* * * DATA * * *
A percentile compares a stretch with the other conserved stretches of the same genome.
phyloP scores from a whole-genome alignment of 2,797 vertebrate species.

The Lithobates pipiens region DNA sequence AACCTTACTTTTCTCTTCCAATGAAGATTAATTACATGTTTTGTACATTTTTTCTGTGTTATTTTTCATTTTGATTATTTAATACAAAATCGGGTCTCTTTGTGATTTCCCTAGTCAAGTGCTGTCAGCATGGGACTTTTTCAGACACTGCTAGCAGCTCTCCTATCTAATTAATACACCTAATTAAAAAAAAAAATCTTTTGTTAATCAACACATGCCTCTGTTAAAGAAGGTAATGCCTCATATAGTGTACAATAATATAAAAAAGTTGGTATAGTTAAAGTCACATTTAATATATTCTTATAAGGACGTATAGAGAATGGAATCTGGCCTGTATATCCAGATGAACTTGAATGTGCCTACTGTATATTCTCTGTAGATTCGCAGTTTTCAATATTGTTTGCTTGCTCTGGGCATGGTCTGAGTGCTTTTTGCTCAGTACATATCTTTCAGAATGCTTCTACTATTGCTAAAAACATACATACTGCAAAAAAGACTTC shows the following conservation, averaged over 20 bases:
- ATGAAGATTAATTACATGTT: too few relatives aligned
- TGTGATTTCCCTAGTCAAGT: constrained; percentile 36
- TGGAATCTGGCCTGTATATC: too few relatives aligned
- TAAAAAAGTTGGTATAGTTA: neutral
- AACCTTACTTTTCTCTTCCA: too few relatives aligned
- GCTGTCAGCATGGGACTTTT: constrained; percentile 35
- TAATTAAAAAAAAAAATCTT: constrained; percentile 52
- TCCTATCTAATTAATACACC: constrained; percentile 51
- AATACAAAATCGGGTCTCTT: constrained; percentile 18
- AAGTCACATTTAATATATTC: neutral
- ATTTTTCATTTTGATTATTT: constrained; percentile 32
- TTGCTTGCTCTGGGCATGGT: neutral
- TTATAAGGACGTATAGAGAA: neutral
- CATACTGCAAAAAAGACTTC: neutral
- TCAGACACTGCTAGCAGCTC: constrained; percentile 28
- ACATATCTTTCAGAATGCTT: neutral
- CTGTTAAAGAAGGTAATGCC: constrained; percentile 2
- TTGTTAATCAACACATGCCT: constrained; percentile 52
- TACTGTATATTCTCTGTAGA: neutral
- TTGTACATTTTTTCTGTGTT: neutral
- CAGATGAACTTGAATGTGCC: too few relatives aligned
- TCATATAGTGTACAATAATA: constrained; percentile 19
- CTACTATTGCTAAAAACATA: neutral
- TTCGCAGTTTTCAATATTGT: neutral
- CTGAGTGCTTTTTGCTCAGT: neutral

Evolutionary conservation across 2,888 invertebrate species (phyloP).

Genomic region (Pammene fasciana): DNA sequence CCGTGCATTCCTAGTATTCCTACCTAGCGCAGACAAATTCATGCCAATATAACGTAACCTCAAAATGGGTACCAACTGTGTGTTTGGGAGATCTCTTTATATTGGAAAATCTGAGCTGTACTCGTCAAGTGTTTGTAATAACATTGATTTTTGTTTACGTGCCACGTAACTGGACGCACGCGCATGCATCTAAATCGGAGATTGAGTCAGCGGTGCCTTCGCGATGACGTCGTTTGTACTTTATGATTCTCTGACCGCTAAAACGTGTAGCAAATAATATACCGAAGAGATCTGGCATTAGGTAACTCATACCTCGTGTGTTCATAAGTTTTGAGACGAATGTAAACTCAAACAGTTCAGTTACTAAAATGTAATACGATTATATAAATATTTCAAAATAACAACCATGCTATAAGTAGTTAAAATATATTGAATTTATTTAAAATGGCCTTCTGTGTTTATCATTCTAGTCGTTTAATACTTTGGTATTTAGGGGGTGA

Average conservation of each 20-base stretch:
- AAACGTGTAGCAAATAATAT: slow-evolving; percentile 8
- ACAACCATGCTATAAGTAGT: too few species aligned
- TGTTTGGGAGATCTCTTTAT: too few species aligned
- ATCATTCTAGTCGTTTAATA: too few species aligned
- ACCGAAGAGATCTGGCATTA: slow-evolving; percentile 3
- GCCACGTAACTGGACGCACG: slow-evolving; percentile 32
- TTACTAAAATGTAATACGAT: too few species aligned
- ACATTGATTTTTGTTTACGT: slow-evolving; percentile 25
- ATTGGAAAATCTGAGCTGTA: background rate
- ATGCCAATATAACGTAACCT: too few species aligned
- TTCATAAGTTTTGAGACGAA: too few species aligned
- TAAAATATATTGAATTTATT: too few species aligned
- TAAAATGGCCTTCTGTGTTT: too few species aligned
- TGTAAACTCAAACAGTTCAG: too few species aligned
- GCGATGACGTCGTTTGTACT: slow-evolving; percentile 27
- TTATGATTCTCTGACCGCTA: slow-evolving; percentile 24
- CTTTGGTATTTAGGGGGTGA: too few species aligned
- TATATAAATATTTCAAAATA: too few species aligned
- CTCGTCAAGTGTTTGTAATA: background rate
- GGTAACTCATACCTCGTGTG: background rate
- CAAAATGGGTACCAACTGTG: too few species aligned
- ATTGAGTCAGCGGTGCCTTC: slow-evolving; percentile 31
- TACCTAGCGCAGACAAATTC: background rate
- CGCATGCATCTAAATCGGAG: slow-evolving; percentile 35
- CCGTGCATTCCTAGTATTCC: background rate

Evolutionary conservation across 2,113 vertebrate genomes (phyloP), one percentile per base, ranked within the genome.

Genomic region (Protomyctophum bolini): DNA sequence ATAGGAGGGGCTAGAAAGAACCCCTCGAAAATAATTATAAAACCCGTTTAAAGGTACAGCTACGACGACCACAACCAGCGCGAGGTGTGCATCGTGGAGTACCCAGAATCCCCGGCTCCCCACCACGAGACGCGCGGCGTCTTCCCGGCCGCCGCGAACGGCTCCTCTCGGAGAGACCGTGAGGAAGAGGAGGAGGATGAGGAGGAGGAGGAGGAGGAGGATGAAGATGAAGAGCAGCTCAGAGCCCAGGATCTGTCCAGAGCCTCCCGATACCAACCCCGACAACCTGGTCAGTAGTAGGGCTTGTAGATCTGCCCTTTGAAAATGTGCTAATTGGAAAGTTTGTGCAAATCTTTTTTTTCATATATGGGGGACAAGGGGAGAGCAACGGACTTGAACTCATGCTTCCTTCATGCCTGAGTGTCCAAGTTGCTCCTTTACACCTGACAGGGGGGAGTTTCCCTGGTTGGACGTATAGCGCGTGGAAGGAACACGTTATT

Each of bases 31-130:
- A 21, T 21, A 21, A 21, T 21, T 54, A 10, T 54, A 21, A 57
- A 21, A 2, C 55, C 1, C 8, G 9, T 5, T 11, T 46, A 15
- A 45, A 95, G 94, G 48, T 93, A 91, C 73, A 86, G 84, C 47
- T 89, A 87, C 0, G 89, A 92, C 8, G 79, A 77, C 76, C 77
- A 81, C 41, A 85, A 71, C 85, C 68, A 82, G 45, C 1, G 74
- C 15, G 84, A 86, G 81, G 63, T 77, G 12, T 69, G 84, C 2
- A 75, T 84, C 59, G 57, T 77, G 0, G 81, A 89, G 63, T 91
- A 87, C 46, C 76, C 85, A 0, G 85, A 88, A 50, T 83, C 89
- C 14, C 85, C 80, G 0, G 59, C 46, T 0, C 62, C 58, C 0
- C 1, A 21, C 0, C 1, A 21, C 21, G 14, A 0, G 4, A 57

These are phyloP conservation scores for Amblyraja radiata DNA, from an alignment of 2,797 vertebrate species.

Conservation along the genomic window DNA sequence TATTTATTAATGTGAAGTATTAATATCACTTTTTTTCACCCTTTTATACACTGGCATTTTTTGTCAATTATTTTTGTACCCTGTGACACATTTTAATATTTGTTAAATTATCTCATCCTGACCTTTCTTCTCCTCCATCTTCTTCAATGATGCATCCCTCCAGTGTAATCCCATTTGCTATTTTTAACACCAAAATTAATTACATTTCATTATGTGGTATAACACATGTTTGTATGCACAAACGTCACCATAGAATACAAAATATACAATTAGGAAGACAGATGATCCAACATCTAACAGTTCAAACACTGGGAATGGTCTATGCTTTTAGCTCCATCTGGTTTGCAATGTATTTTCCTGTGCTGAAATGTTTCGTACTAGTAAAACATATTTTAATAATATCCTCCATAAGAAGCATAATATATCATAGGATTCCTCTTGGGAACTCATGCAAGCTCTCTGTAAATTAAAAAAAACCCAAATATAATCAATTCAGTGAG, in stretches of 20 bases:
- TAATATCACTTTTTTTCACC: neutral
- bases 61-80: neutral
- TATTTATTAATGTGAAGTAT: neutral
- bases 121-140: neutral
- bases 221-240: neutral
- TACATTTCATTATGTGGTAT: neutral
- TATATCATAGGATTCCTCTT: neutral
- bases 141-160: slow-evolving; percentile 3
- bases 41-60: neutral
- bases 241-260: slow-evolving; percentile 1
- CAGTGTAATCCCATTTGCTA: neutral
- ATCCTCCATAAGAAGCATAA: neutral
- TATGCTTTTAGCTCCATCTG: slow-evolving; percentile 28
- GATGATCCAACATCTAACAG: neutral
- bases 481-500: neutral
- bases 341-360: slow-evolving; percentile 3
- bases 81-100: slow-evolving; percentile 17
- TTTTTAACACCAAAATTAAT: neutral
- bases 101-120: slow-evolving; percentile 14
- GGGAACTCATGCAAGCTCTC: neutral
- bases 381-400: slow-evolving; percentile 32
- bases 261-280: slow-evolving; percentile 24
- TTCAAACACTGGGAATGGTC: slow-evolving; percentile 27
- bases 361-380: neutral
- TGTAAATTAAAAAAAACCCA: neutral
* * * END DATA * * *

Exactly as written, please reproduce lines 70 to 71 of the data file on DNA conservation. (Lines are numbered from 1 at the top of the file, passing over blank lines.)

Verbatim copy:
These are phyloP conservation scores for Amblyraja radiata DNA, from an alignment of 2,797 vertebrate species.

Conservation along the genomic window DNA sequence TATTTATTAATGTGAAGTATTAATATCACTTTTTTTCACCCTTTTATACACTGGCATTTTTTGTCAATTATTTTTGTACCCTGTGACACATTTTAATATTTGTTAAATTATCTCATCCTGACCTTTCTTCTCCTCCATCTTCTTCAATGATGCATCCCTCCAGTGTAATCCCATTTGCTATTTTTAACACCAAAATTAATTACATTTCATTATGTGGTATAACACATGTTTGTATGCACAAACGTCACCATAGAATACAAAATATACAATTAGGAAGACAGATGATCCAACATCTAACAGTTCAAACACTGGGAATGGTCTATGCTTTTAGCTCCATCTGGTTTGCAATGTATTTTCCTGTGCTGAAATGTTTCGTACTAGTAAAACATATTTTAATAATATCCTCCATAAGAAGCATAATATATCATAGGATTCCTCTTGGGAACTCATGCAAGCTCTCTGTAAATTAAAAAAAACCCAAATATAATCAATTCAGTGAG, in stretches of 20 bases: